Recap from the 2015 National Bike Summit
Bikey people from 48 states descended on Washington DC last week for the National Bike Summit, NYBC was there to lead the New York State delegation, which included local advocates from Tri-State Transportation Campaign, Streets PAC, Recycle-a-Bicycle, Rochester Cycling Alliance, and the Long Beach Streets NY.
The fight over the transportation funding has begun in Congress, and we are already seeing attempts to eliminate federal funding for bicycle and pedestrian program – either by stripping funding completely or removing eligibility for projects. As a reminder, Governor Cuomo awarded $70 million to 68 bicycle, pedestrian and multi-use trail projects in 2014 through the federal Transportation Alternatives program. If some members of Congress get their way, this program would be eliminated.
For this reason the Bike Summit Lobby Day this year was focused on making sure our Senate and House representatives understand the importance of the Transportation Alternatives Program in New York. We want our lawmakers in Washington to know there is a strong pro-bike constituency in their district that cares about this issue.
Specifically our goal was to make lawmakers accountable for their position on continuing funding for bicycling and walking before any votes occur on the issue. New York has five House members serving on the Transportation and Infrastructure Committee, and both Senator Schumer and Senator Gillibrand have a direct role in shaping the next federal transportation bill from their positions on the Finance and Environment and Public Works committees, respectively.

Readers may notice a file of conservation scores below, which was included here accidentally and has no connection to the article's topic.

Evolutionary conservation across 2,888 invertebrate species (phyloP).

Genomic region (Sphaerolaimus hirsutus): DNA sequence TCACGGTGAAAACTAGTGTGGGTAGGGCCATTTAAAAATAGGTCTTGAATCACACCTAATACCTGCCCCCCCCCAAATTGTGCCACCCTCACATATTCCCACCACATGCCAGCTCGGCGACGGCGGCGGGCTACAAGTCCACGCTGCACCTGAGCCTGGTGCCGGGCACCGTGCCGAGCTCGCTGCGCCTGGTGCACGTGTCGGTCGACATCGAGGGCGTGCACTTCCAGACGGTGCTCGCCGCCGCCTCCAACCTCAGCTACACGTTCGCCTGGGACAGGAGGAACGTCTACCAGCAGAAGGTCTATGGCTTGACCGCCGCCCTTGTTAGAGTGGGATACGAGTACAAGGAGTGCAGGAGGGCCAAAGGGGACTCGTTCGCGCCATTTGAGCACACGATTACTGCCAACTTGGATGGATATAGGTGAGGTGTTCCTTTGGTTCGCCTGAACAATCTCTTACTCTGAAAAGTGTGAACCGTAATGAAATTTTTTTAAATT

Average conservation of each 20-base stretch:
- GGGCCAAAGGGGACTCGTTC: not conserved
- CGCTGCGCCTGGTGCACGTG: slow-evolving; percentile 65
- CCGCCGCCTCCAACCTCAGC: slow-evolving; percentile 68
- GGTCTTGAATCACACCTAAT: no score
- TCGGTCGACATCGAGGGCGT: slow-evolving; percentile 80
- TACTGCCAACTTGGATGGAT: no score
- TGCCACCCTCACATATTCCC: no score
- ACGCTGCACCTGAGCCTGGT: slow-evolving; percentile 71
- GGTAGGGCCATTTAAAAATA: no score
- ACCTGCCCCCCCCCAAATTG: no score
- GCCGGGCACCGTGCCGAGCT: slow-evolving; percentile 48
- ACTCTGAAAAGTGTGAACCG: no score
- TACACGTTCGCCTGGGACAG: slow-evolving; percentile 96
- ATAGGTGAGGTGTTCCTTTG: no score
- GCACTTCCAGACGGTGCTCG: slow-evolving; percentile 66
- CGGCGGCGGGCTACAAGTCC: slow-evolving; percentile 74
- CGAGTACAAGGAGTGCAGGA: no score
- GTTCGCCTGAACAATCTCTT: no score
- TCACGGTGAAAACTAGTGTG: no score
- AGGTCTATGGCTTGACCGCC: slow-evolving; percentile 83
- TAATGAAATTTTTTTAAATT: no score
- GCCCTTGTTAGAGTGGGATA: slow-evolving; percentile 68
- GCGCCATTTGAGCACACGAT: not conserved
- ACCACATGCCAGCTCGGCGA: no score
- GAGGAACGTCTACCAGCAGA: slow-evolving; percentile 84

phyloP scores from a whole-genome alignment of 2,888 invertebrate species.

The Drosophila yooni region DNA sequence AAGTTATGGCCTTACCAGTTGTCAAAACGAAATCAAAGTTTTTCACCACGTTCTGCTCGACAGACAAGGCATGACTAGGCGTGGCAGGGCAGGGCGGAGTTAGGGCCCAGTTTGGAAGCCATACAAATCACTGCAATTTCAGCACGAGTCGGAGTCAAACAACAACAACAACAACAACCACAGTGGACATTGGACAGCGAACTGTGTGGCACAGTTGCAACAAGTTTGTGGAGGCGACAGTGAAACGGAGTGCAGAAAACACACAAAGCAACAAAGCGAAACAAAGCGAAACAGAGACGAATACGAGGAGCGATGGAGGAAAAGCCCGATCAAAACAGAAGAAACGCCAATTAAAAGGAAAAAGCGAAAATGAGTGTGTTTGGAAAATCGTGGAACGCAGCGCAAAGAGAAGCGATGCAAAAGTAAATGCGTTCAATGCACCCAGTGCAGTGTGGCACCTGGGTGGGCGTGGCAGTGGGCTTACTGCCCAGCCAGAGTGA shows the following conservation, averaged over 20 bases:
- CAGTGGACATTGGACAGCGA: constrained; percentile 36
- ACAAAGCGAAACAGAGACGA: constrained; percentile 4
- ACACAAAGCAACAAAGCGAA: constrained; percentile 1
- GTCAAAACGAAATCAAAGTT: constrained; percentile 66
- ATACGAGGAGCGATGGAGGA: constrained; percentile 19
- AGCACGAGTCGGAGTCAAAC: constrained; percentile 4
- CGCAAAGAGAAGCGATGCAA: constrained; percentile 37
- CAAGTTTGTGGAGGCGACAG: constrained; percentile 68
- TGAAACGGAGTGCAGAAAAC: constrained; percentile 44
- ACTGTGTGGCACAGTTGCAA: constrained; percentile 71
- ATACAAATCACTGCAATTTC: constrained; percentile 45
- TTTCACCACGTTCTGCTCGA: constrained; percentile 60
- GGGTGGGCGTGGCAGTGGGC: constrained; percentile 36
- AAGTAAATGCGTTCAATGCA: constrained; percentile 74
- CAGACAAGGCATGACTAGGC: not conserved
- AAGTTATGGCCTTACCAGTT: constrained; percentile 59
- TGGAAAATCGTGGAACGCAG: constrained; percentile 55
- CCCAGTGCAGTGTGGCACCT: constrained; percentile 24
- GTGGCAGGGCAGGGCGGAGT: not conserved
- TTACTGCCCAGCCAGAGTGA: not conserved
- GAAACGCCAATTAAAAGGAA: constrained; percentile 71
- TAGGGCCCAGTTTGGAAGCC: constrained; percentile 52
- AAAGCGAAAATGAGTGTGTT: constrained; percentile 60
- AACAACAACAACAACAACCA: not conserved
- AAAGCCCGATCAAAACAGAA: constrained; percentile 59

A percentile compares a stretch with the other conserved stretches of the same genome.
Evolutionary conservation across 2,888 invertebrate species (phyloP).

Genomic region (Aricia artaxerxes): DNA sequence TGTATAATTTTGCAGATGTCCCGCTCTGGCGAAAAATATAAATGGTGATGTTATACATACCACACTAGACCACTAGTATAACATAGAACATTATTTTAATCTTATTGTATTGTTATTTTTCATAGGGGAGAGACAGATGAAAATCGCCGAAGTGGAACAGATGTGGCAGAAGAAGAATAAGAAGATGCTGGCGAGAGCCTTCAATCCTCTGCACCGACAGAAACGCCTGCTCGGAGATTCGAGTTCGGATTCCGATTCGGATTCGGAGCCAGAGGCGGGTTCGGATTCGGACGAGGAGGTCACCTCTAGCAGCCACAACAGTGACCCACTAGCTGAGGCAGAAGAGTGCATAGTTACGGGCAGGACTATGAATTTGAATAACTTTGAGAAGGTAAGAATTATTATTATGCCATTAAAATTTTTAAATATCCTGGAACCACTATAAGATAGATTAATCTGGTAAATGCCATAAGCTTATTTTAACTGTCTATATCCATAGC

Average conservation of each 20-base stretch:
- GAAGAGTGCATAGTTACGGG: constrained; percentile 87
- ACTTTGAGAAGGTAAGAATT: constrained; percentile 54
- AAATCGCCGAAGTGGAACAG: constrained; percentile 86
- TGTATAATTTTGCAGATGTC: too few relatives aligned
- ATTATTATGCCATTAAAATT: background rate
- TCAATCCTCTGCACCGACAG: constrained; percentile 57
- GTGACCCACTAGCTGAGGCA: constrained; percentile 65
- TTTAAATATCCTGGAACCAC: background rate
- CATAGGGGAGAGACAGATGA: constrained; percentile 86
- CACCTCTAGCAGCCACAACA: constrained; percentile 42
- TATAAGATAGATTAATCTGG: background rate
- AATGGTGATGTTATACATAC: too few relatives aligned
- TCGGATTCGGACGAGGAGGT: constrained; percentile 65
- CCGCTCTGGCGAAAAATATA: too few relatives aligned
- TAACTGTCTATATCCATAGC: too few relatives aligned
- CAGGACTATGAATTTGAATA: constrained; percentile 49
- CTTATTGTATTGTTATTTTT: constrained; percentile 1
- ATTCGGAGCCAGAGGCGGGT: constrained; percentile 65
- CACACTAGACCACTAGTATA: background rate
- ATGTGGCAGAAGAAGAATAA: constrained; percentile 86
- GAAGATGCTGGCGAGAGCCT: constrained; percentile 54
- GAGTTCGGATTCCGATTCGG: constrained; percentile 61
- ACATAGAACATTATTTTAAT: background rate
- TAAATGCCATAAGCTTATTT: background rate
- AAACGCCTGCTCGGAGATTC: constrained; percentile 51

Additionally we joined the League of American Bicyclists in their efforts to secure co-sponsors for two pieces of legislation.
On the House side, the Vision Zero Act would create an incentive program that directs a percentage of existing safety funding to communities who embrace the Vision Zero approach to lowering and ultimately eliminating traffic fatalities. If created the program would provide grants for communities with Vision Zero policies to both plan and implement Vision Zero through innovative engineering, education and enforcement projects.
On the Senate side, the Transportation Alternatives Program Improvement Act (TAPIA) would improve the TAP program through a number of small changes to ensure that municipalities could more efficiently and effectively access the funding. These changes include making NGOs and small MPOs eligible to apply for funding and removing “treatment of project language” that created additionally regulatory hurdles for TAP projects.
New York communities are eager to make meaningful investments in safe, accessible streets so that residents and visitors can bike and walk. Federal funding is an essential part of the funding mix, especially in New York, where there are no dedicated state dollars for these projects.
Stay tuned for an action alert and to learn more about how you can make your voice heard on this important issue.